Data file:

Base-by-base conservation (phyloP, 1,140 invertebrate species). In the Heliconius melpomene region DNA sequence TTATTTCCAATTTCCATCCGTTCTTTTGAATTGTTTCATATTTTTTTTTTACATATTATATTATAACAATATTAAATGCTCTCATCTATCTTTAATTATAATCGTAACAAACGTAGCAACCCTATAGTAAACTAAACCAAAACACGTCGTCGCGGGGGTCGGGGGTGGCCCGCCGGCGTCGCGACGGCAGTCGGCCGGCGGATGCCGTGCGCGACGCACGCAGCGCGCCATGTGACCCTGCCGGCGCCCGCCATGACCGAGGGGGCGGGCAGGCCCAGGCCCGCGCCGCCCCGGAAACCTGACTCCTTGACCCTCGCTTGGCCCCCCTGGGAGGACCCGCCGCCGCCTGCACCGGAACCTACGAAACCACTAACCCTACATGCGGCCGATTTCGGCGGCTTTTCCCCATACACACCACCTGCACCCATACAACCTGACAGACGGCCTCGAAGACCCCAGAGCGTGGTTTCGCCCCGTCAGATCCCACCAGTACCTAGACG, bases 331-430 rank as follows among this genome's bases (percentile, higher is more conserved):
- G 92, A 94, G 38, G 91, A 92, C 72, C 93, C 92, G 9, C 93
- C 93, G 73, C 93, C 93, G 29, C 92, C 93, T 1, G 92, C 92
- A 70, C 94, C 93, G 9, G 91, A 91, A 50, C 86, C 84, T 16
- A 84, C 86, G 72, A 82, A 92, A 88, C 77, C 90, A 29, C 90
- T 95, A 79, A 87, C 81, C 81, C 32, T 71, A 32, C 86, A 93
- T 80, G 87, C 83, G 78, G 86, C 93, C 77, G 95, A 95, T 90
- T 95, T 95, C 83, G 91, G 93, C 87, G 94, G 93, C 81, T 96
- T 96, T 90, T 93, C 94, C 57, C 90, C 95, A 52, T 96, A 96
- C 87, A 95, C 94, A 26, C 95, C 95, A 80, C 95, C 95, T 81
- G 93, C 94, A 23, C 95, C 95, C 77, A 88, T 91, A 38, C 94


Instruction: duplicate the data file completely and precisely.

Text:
Base-by-base conservation (phyloP, 1,140 invertebrate species). In the Heliconius melpomene region DNA sequence TTATTTCCAATTTCCATCCGTTCTTTTGAATTGTTTCATATTTTTTTTTTACATATTATATTATAACAATATTAAATGCTCTCATCTATCTTTAATTATAATCGTAACAAACGTAGCAACCCTATAGTAAACTAAACCAAAACACGTCGTCGCGGGGGTCGGGGGTGGCCCGCCGGCGTCGCGACGGCAGTCGGCCGGCGGATGCCGTGCGCGACGCACGCAGCGCGCCATGTGACCCTGCCGGCGCCCGCCATGACCGAGGGGGCGGGCAGGCCCAGGCCCGCGCCGCCCCGGAAACCTGACTCCTTGACCCTCGCTTGGCCCCCCTGGGAGGACCCGCCGCCGCCTGCACCGGAACCTACGAAACCACTAACCCTACATGCGGCCGATTTCGGCGGCTTTTCCCCATACACACCACCTGCACCCATACAACCTGACAGACGGCCTCGAAGACCCCAGAGCGTGGTTTCGCCCCGTCAGATCCCACCAGTACCTAGACG, bases 331-430 rank as follows among this genome's bases (percentile, higher is more conserved):
- G 92, A 94, G 38, G 91, A 92, C 72, C 93, C 92, G 9, C 93
- C 93, G 73, C 93, C 93, G 29, C 92, C 93, T 1, G 92, C 92
- A 70, C 94, C 93, G 9, G 91, A 91, A 50, C 86, C 84, T 16
- A 84, C 86, G 72, A 82, A 92, A 88, C 77, C 90, A 29, C 90
- T 95, A 79, A 87, C 81, C 81, C 32, T 71, A 32, C 86, A 93
- T 80, G 87, C 83, G 78, G 86, C 93, C 77, G 95, A 95, T 90
- T 95, T 95, C 83, G 91, G 93, C 87, G 94, G 93, C 81, T 96
- T 96, T 90, T 93, C 94, C 57, C 90, C 95, A 52, T 96, A 96
- C 87, A 95, C 94, A 26, C 95, C 95, A 80, C 95, C 95, T 81
- G 93, C 94, A 23, C 95, C 95, C 77, A 88, T 91, A 38, C 94